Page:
The Cats of Mirikitani Reviews

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Lanning :
Super Reviewer
September 8, 2010
Definitely not what I was expecting, although I'd only heard or read just a very little about this movie. While I expected the accomplished artist aspect, I had no idea that this would also be a very pointed examination of the WW II American internment of Japanese, most of them US citizens. It took me a while to figure out that the "cats" are not just a nod to one of Mirikitani's seeming favorite subjects, but they are also a key to one of his worst internment memories, the death at Tule Lake Camp of a young boy who loved cats and would always ask Mirikitani to draw them for him. It wasn't until the reunion of internees at Tule Lake, when Mirikitani mentions that story of the boy's death again, that the true plaguing meaning of his constant return to cats as subject hits home. And I must not fail to mention that a major theme here is that those people we see homeless on our streets are indeed people. Rather than ignore or avoid them, it might be wise to reach out to them. Hattendorf's reaching out to this particular homeless man served as a springboard to redemption, possibly both for Mirikitani and for Hattendorf. This is a must-see documentary.
Jessi t May 31, 2011
This documentary, and more to the point, the 'star' of the film, absolutely stole my heart. "Jimmy" Mirikitani is an artist living on the streets in New York, selling his art to admiring passerbys. Indeed, he refers to himself as 'grand master artist' (and later on, a karate master as well). It's hard to believe that man with such a pleasant disposition and such a charming way about him harbors as dark of a past as Jimmy does, having spent 3 and a half years in internment camps during WWII due to his Japanese descent.

The filmmaker, Linda Hattendorf, becomes increasingly involved in the subject she documents, and what started out as a cinema verite film moves quickly into a deeply personal documentary reflecting the inherent corruption of government, the frightening cycle of history and an 80 year old man's tremendous spirit and passion for art. I fell in love with this movie and with Mirikitani. Totally recommend this film.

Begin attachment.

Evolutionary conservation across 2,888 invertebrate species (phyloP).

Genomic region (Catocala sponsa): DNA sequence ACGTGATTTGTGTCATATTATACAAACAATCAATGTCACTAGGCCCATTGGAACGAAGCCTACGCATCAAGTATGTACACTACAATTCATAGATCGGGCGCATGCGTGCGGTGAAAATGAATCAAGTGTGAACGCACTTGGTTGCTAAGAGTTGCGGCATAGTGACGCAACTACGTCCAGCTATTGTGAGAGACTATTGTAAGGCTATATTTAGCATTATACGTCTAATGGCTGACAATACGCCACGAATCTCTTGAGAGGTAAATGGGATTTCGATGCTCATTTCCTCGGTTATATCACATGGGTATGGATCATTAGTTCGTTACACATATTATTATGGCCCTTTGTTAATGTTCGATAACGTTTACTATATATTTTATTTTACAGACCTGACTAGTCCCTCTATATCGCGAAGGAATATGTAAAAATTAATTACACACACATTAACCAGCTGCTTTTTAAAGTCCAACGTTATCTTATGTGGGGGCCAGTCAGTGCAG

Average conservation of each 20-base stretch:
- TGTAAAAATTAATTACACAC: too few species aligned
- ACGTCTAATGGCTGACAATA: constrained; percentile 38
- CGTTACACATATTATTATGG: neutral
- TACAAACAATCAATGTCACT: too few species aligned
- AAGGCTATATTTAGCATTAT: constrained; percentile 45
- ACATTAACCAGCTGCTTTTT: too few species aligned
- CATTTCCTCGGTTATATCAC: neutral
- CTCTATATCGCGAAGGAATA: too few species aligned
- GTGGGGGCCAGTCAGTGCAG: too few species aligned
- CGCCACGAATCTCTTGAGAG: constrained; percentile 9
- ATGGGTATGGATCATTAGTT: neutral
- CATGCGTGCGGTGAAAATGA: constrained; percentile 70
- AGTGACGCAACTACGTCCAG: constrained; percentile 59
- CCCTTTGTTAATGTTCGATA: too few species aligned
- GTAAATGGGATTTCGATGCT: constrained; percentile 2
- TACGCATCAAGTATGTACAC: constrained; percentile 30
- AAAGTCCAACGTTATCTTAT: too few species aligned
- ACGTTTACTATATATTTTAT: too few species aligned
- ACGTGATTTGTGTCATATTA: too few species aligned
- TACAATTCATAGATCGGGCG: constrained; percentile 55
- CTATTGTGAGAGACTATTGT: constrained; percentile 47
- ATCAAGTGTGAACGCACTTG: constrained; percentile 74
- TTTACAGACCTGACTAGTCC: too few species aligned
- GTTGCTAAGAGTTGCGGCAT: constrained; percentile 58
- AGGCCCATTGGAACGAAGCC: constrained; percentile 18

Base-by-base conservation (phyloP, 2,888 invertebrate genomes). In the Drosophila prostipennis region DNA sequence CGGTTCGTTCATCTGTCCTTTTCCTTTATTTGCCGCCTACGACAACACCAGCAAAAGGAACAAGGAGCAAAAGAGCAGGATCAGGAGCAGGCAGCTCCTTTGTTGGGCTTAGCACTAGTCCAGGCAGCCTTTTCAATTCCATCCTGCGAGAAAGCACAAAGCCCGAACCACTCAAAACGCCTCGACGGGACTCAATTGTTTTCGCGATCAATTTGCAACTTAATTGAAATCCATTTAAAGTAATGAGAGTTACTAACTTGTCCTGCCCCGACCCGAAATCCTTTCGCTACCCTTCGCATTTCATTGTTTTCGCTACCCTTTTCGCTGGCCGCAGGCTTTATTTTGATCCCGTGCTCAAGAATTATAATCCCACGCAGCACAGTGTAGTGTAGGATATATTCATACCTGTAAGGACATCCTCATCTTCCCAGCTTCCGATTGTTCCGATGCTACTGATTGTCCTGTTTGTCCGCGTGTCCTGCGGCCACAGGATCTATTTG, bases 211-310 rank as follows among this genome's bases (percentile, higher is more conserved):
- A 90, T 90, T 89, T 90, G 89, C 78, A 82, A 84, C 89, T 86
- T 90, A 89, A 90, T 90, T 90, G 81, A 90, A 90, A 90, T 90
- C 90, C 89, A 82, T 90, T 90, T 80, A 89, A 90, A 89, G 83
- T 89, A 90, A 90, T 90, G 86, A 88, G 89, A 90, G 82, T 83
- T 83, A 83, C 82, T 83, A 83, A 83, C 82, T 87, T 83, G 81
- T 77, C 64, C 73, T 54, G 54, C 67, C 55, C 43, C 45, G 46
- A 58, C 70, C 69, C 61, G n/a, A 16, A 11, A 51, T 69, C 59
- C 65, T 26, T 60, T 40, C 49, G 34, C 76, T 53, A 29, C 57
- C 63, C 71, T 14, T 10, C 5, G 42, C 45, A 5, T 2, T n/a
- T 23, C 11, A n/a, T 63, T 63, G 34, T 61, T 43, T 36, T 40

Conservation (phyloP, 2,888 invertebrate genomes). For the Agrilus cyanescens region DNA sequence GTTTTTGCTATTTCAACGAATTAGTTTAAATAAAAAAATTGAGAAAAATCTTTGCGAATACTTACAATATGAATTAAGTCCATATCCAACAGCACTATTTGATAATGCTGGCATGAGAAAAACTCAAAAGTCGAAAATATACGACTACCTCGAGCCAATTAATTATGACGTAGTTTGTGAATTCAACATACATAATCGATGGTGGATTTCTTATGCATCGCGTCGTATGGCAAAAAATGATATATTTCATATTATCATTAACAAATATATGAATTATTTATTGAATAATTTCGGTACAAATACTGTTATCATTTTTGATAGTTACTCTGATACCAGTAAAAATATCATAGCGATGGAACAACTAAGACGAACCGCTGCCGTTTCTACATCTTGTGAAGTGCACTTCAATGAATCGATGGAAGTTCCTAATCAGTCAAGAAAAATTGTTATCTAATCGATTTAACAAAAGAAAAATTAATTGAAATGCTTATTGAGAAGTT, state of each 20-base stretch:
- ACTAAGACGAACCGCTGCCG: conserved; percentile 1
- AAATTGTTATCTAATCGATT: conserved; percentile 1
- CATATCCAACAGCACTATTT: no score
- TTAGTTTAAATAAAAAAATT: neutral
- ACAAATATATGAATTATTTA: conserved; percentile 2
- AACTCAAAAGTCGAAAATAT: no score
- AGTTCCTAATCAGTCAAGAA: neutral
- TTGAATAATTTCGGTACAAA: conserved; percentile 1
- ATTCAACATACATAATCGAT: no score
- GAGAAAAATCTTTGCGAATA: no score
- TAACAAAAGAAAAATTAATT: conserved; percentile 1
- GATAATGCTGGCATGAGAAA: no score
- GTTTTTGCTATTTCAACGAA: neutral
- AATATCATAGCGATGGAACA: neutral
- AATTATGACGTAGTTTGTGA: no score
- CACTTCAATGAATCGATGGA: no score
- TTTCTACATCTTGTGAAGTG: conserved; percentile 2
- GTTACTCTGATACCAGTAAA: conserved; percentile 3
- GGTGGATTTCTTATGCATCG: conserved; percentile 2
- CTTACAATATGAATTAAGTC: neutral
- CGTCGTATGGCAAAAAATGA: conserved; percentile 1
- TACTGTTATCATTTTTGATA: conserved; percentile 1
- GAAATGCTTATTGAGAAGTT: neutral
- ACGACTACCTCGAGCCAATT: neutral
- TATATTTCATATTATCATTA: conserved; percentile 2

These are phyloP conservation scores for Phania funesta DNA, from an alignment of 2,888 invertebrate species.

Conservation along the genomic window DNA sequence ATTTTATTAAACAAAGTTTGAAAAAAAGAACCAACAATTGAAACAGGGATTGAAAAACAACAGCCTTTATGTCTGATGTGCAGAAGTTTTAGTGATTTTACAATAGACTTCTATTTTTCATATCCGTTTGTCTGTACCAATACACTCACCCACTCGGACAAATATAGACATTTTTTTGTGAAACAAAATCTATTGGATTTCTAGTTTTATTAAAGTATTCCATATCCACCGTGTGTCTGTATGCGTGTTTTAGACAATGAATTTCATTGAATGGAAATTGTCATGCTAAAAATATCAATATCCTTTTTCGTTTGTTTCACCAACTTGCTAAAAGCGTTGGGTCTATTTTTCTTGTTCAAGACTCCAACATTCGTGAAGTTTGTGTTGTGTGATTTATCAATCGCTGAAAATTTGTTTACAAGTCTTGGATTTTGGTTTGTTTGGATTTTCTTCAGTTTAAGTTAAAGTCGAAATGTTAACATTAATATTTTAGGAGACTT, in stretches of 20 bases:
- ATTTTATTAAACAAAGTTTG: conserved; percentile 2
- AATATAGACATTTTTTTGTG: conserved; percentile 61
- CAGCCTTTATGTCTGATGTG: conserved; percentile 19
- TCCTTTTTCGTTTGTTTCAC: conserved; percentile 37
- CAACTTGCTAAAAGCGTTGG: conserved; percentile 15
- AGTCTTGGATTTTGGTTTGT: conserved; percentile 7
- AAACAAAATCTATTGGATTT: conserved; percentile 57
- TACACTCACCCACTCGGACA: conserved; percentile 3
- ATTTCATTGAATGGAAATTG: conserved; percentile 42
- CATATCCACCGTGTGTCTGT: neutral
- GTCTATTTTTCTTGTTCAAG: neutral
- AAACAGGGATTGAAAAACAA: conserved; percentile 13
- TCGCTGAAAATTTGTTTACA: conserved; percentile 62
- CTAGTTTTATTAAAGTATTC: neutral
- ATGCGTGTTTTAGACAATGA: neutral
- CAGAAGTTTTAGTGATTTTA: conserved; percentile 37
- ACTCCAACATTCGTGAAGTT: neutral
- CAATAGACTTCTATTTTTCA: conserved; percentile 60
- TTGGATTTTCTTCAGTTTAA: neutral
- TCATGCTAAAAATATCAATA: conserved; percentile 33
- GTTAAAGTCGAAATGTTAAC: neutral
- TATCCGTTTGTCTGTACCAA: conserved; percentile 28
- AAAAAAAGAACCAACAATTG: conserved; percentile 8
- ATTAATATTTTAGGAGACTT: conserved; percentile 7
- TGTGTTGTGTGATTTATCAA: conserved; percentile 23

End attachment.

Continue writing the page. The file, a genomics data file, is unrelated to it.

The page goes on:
Danalee L June 25, 2014
Outstanding! Jimmy Mirikitani survived Tule Lake by drawing--particularly cats. Later, he ended up in New York and when Filmmaker Linda Hattendorf meets him it is right before 9/11. The film shows a great resilience that allowed Jimmy to survive after being born in Sacramento CA, returning to Hiroshima, Japan but getting out 'in time' but being in CA again when the Executive Order send his family and so many others to the camps. The years later he survives 9/11. His art depicts the camps, Hiroshima, 9/11, lots of cats, and nature. His peonies were so realistic. Sadly he died in 2012. If you can get the DVD and the children's book using his cat art "The Cat Who Chose to Dream" you will be as touched as I am in discovering this beautiful, feisty man.
evening nightshade evening nightshade ½ July 30, 2013
Magical, moving, real, rich and inspiring. Great music score. Wonderful story.
Jenny N July 17, 2012
Wonderfully moving. Importantly inspiring. What an extremely important story to tell!
Shelley F July 15, 2012
Born a US citizen forced to live in an internment camp as a young man. Remarkable artist living on the streets of NY. Compelling, heartfelt.
Sue S June 23, 2012
I loved this documentary. I went in watching on the recommendation of a FB friend (hi! Jen Lyn Anderson) and it exceeded my expectations. I would also recommend other people watch it without knowing much about it, because it heightens the appreciation of Mr. Mirikitani, the wonderful director Linda Hattendorf, the Korean market owner and all the other good people.
Nancy R April 23, 2012
What a moving film....his is an amazing artist...
Jim B ½ May 1, 2011
I thought mr.mirikitani was incredibly wise and interesting. Its great to hear about historical events straight from people that were there. I felt alot of emotions watching this documentary.
Sue D March 2, 2011
I've recommended this to a few of you, so thought I would post a link.
Clarice M September 20, 2010
I had this film in my NetFlix queue for over a year. I'm sorry I didn't watch it sooner. The documentary is extraordinary on so many different levels. The story of Jimmy Mirikitani, an 80-year-old Japanese American artist who was "detained" for several years in the Tula Lake Internment Camp after the bombing of Pearl Harbor, is so moving and surprisingly relevant. Director, Linda Hattendorf started filming Mrikitani when she discovered him working and living on the street near the World Trade Center in Manhattan. From the beginning this was a delightful film about a unique and interesting character. But she happened to be filming on 9/11/2001... and the direction of the documentary as well as the director's relationship with Mirikitanii shifted dramatically. From that point, Hattendorf becomes part of the story as she digs deeper into Mirikitani's past. Hattendorf creates her own work of art as she weaves archive footage, historic photos and Mirikitani's personal photos to bring his story to life. I highly recommend this amazing documentary created by a very talented director who also happens to be an exceptional human being.
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